if construction removed from programming languages.
But I will propose another campaign which I think is much more stringent for Delphi developers… Continue reading
Hi guys, once again. We have one week since we published the results for Delphi Legends 2009 Community Award. We have also a lot of interesting info to publish both technical and some points of view regarding to important community events which we pass now (including the somewhat unrelated mySQL matter), but today we have a very special post. You will have the occasion to see who are the winners and what your chosen ones are thinking about. The post is rather long (it seems that is a fashion nowadays) but the content (in my humble opinion) really worth the effort… Continue reading
Hi guys, first of all please let me tell you that we have some really interesting interviews with most of the nominees of our award! (more on the pipeline 😉 ) – be sure to check them out in the next posts. Since then, we see that all of you are occupied with the famous Delphi Survey and because this survey is really technical grade and complex please feel free to discuss, ask and comment here and / or in the newsgroups. Note that we snipped the ‘obvious / clear’ (imho) questions… Continue reading
Well, to be sincere, I wanted to stop posting for few days till the publication of the results of our Award (at which most probably we’ll change the name in order to distinguish from Embarcadero’s award – we’re open for naming ideas, of course… 😉 ).
But the Team’s real desire to have a nice dialogue with us – see Mike’s postings in .non-technical, but not only 😉 – forces us to give them a humble idea, perhaps it would help… Continue reading
First of all, let me stress that once again it is shown that the community is way smarter than any individual alone.
And of course, when I say any
individual, I mean any
individual, regardless of company at which he’s working ;-). That’s why I think that the feedback was, is and will be the main innovation power,
especially in our industry were, due of the very intellectual nature of our job we can make very easy mistakes if we advance alone.
Only in this way we can approach to the naturalism and neutrality of perfection. Yes, I put the Stanley Kubrik
‘s photo on purpose.
The man of the day in this case is Heinz Z. (Heinz, if you want, I can make public your full name 🙂 ) which on my latest post about different techniques to extend the functionality of a class which we cannot control, gave a very simple and effective solution. Rather than leaving his answer there I think that’s appropriate to make a special post here giving him the pen:… Continue reading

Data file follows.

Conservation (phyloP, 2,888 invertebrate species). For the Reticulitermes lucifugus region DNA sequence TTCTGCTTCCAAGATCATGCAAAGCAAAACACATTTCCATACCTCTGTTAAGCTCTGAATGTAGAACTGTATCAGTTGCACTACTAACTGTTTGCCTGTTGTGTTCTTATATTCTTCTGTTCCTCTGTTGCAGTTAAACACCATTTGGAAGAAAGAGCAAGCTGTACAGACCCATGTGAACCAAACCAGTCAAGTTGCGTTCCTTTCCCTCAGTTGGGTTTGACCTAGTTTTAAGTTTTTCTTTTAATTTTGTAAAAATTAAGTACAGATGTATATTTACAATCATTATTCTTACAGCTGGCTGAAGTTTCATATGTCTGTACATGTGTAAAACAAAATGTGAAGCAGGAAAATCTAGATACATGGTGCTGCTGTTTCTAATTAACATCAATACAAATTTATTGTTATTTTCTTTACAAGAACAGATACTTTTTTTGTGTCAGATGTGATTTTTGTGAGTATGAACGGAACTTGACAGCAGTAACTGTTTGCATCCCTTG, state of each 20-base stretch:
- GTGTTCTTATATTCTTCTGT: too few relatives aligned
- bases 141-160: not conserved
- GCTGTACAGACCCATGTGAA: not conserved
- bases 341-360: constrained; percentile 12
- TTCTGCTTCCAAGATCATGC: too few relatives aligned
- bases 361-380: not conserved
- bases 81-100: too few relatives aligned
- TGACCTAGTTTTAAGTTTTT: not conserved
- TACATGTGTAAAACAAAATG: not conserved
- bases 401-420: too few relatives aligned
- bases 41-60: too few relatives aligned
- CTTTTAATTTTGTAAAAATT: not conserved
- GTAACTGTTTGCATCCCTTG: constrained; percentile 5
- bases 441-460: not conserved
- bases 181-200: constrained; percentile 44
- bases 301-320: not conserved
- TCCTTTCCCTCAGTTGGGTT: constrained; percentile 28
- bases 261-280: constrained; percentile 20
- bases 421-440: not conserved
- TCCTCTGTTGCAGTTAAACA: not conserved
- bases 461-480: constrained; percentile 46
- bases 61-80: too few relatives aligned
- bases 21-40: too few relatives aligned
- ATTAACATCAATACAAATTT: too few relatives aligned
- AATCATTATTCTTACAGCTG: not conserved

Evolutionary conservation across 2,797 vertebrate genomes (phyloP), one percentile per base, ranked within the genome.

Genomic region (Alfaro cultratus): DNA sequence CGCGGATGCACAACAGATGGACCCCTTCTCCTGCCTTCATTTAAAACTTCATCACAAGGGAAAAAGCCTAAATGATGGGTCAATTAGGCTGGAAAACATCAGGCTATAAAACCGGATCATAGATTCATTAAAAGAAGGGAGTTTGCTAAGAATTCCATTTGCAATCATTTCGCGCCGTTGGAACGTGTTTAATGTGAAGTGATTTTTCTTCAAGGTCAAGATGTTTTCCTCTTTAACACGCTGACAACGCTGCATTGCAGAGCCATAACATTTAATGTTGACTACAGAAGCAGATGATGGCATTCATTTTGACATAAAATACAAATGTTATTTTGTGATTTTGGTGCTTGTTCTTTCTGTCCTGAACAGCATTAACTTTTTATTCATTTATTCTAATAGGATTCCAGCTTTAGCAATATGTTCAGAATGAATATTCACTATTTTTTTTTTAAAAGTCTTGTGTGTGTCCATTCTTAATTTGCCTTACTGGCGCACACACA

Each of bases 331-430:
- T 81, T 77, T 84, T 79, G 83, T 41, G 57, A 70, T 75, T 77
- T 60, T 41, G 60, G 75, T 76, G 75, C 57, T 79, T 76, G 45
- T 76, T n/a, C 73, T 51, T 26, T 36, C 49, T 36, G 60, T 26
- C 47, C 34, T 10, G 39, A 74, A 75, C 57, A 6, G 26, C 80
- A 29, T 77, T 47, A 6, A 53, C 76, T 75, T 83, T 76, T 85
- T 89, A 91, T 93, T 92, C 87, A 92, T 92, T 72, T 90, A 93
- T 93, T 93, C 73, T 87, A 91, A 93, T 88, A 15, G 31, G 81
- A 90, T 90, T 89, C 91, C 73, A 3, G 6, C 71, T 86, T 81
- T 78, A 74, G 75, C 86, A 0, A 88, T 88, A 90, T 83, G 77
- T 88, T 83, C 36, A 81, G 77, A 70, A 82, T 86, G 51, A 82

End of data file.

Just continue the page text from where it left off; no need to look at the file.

Yeah, I know: Use
Tag. But no, I won’t. If I can. But sometimes I cannot. But let me explain the problem first:
Many times there is a need to have metadata which has at least one of the properties bellow…
- added at runtime
- to objects which we don’t control their class specification
…then we are in trouble… Continue reading
Speaking a little bit about innovation, we had a great discussion about Class Signatures also here in this blog as well as in a very hot thread in the .language forum, and finally I’ve submitted also a QC Report – vote for it btw.
But today I would ask for your opinion about another feature request, which, in fact, will fill a gap (or rather an oddity?) in the Delphi compiler. But the main point is how to implement it… Continue reading
One of the main drawbacks of our IDE is the lack of Undo in the Form Designer. I thought that it was a matter of time to do it, but when I read this thread I figured out that the problem can be also elsewhere… …besides of the assumptions about what the community thinks about something. 😉 Continue reading
Too many men
There’s too many people
Making too many problems
And not much love to go round
Can’t you see?
This is a land of confusion.
Genesis, Land of Confusion
…Well, there IMHO there is a problem with the way in which we’re coding. And this problem come from the fact that the classes represent a (rather) static system designed on premise in order to address the needs of a problem which is dynamic in its nature… Continue reading